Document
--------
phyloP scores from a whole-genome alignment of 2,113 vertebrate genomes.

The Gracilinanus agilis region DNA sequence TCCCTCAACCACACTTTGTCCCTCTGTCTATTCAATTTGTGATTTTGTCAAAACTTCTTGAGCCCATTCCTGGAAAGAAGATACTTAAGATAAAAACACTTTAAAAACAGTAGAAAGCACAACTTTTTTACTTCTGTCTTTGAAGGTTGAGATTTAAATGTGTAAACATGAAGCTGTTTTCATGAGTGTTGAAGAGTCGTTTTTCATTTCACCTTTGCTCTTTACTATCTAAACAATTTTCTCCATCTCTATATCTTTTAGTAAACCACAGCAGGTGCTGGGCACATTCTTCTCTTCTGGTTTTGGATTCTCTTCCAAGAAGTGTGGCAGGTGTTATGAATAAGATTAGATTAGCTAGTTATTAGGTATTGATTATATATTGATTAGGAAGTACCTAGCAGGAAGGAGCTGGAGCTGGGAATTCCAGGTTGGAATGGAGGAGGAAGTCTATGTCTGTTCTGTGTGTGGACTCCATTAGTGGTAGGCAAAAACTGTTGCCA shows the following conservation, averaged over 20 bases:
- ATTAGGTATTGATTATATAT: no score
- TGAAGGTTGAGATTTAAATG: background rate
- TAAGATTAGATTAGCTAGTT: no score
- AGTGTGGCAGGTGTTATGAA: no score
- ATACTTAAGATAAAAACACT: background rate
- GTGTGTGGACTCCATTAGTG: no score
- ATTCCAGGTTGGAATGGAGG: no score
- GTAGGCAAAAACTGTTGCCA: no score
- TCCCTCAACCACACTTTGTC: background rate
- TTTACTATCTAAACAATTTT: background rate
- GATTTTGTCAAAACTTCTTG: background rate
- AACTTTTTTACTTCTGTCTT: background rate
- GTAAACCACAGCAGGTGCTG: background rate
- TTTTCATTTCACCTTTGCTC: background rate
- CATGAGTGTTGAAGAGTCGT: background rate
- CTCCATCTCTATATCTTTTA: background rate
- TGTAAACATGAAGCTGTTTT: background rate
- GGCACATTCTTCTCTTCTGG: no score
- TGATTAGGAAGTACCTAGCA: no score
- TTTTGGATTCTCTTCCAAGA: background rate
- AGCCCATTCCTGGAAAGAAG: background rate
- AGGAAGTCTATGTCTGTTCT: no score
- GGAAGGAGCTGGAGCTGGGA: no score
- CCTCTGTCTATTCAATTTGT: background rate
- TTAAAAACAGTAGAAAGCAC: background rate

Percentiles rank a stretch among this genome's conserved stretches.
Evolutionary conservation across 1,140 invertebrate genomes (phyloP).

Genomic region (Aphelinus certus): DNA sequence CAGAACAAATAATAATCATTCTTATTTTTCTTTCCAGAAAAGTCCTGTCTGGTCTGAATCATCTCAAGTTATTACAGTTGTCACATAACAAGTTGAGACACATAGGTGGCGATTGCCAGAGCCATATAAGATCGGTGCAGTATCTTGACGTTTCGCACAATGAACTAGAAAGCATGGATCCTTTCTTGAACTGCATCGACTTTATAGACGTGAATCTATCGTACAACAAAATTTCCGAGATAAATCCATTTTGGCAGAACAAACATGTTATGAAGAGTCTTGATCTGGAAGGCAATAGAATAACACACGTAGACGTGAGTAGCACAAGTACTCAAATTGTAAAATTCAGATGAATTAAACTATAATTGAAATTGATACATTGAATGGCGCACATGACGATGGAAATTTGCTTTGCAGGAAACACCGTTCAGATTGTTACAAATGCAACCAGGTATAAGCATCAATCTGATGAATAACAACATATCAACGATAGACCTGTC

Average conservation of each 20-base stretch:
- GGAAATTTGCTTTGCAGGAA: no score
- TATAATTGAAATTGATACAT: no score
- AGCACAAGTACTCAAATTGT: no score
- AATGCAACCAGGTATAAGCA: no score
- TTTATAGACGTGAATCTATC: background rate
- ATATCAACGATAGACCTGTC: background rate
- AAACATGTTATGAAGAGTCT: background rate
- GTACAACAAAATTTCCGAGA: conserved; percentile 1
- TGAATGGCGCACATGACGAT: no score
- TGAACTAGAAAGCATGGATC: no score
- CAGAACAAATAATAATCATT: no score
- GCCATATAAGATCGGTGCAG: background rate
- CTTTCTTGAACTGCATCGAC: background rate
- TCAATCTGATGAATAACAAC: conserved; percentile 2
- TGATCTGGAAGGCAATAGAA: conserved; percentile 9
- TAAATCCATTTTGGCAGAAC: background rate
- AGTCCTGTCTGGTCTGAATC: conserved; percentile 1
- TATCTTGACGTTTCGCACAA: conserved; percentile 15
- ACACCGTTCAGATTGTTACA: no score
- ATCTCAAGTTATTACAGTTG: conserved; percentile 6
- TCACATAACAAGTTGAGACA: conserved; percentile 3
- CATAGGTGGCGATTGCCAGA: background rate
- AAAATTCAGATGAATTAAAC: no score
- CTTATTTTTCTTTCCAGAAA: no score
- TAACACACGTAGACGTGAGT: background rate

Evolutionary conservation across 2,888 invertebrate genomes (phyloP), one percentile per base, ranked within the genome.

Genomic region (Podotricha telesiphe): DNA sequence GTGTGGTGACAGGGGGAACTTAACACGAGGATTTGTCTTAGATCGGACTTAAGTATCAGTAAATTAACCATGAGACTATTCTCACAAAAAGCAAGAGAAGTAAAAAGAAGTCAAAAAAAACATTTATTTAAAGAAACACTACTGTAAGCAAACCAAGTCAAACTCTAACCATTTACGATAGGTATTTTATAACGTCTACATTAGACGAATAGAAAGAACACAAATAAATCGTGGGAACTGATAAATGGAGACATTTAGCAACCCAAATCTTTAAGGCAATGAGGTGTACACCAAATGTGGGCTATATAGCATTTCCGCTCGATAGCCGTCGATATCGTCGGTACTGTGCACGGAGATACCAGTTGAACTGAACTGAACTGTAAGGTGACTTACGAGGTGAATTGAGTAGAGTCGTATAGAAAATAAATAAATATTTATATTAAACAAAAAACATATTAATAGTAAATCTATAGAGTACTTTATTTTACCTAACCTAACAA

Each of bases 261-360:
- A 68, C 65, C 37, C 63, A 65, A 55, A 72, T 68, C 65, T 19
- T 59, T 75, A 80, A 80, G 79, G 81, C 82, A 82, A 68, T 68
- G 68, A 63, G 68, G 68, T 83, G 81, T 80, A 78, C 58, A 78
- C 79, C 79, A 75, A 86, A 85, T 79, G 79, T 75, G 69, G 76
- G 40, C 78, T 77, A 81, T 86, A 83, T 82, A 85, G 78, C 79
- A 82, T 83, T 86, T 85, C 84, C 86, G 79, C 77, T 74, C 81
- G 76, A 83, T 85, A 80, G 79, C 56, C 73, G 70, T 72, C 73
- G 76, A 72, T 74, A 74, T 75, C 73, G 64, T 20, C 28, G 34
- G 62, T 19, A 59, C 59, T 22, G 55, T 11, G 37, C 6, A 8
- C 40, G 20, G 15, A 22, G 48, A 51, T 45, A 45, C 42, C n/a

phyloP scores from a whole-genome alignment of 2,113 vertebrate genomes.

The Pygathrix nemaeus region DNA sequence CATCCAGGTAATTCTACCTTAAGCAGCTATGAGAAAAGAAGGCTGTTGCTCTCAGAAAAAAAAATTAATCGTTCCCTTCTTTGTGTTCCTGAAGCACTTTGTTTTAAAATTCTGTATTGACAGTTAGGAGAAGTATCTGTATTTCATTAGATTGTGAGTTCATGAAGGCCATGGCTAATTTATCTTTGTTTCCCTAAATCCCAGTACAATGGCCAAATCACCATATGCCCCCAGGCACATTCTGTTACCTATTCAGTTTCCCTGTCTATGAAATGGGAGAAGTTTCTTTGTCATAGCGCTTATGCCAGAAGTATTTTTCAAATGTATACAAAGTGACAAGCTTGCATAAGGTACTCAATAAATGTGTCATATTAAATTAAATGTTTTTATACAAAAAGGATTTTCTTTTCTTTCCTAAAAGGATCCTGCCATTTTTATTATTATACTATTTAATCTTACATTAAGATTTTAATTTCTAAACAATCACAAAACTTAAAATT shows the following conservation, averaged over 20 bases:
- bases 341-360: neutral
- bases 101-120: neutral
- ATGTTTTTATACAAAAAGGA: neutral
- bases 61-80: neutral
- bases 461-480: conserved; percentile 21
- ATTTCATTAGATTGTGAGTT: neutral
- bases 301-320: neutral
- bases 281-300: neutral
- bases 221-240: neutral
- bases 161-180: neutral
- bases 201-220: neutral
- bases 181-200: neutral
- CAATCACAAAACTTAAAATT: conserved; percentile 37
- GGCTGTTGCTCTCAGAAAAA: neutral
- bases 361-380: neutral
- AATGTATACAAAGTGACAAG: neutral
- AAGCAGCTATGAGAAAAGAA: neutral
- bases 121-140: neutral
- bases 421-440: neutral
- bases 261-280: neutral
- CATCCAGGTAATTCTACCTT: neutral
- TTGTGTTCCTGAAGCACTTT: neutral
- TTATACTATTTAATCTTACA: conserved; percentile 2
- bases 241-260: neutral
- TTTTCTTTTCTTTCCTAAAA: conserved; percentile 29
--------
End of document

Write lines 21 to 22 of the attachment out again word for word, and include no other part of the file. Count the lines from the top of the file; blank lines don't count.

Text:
- TGATTAGGAAGTACCTAGCA: no score
- TTTTGGATTCTCTTCCAAGA: background rate